#1
So i have a rocktek 6 band eq which i was given. I have been told it will nail superb lead tones (better then ones i hav already dialed in on my amp) however i have no clue how it works. Before i start messing with it can someone sugest where to start an point me in the right direction.
I am playing through a bugera 333xl head
I am playing mostly metal and want a carcass rythm with wintersun/kiuas leads,
If you need to know anythin else let me know
Cheers stig
#2
make this shape. \/
What?! There's a clean channel on my amp?!

Quote by GoodOl'trashbag
omfg i totally forgot about that, you sir are jesus christ.
#4
Quote by -Blue-
Not sure how much you already know about eq pedals, but put it after the distortion; in the loop would be a good place for it. Basically, good lead tones are going to have treble and mids to stand out from the rhythm section, so try to emphasize those.

Yeah i plan on putting it in the effects loop,


This V shape, sounds good place to start. Can i use it to filter out hiss by cutting the highest freq (3.2k on mine) or is there more to it then that?
#5
Quote by stig354
Yeah i plan on putting it in the effects loop,


This V shape, sounds good place to start. Can i use it to filter out hiss by cutting the highest freq (3.2k on mine) or is there more to it then that?
Yeah that should cut out some of the white noise. However, you might sacrifice some clarity in the tone.

Really, what it comes down to is figuring out for yourself what cutting/boosting each frequency range does to the tone. That V shape will give you a bassy yet sharp/clear tone because it boosts the bass (which gives you the low end, obviously) and the treble (which gives you that nice clear ring) and cuts the mids, which eliminates some muddiness.

Mid-range will generally give your sound a bit more substance and punch, however (like I said) it might make the tone a bit muddy. High-mids specifically will give you a bit more clarity without making it too bright and shrill, and low-mids will help give you a bit more depth and roundness without making it too deep.

Of course that's just a basic introduction to EQing but hopefully that helps.
Only play what you hear. If you don’t hear anything, don’t play anything.
-Chick Corea
#7
Put it in the loop, turn it on, move sliders till if sounds good. The changes should be fairly drastic at each end of the spectrum, so it's not hard to figure it out.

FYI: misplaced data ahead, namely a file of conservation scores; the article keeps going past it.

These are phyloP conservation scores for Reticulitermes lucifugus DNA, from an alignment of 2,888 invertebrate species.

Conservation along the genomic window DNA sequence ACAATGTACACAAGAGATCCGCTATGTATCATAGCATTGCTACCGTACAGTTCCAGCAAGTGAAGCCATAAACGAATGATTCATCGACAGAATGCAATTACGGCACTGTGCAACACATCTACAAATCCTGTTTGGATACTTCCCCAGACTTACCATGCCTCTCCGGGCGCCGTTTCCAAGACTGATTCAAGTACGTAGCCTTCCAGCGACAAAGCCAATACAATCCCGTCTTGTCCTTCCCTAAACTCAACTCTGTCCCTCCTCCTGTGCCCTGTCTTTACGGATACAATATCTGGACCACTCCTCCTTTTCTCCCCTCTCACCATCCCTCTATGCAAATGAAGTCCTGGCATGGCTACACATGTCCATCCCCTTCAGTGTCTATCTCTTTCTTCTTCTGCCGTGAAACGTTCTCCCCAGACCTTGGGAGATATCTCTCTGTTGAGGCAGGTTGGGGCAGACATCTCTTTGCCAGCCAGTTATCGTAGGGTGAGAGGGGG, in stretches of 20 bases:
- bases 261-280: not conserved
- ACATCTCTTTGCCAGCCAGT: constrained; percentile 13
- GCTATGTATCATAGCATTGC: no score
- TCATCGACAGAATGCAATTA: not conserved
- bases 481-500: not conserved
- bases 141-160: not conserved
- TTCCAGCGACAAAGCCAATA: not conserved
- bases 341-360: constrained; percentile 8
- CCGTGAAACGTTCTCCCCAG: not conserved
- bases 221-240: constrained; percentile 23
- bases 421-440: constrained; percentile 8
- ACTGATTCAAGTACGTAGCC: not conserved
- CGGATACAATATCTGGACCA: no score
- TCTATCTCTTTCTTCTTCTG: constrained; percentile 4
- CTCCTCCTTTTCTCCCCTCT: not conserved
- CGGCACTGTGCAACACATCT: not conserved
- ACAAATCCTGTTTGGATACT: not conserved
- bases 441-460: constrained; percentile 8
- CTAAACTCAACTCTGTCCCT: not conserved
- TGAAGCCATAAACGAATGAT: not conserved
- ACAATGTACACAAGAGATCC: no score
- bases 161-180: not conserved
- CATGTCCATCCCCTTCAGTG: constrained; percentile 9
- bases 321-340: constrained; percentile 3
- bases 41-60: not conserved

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#8
Quote by shikkaka
make this shape. \/


Do not make a V shape. Mids are your friend. ALWAYS YOUR FRIEND. Different amps sound different when dialed into the same settings so sending an EQ through two different amps with the same dialed settings will also sound different. First set it flat and play with each slider until you get a sound you like. Just remember what sounds great alone will not sound so great in a band setting so take into consideration the frequencies occupied by your band. Lead tones tend to desire a boost in the upper mid range and highs.
#10
More mids, more highs, less bass if you like it.

A word of advice though, around 7k and onwards is the higher end noise, 3k-5k is pretty much essential for your guitar tone to sound normal too.
Experiment ofcourse but I would go against cutting 3.3k it to remove hiss.
Mesa/Boogie Studio Pre | Marshall EL34 50/50 Power | Harley Benton 2x12 V30's

How do you like, your mids in the morning?
#11
Seeing as this came from the Bass forum (?) I can understand the V shapes recommended. They're not ideal for guitar though. Are you a bassist or a guitarist? Probably guitarist seeing you play a 333XL, but you never know.
#12
Quote by WtrPlyr
Seeing as this came from the Bass forum (?) I can understand the V shapes recommended. They're not ideal for guitar though. Are you a bassist or a guitarist? Probably guitarist seeing you play a 333XL, but you never know.

Yeah man im guitarists, what do you mean bass forum? Have i been posting in the wrong section again ? Sorry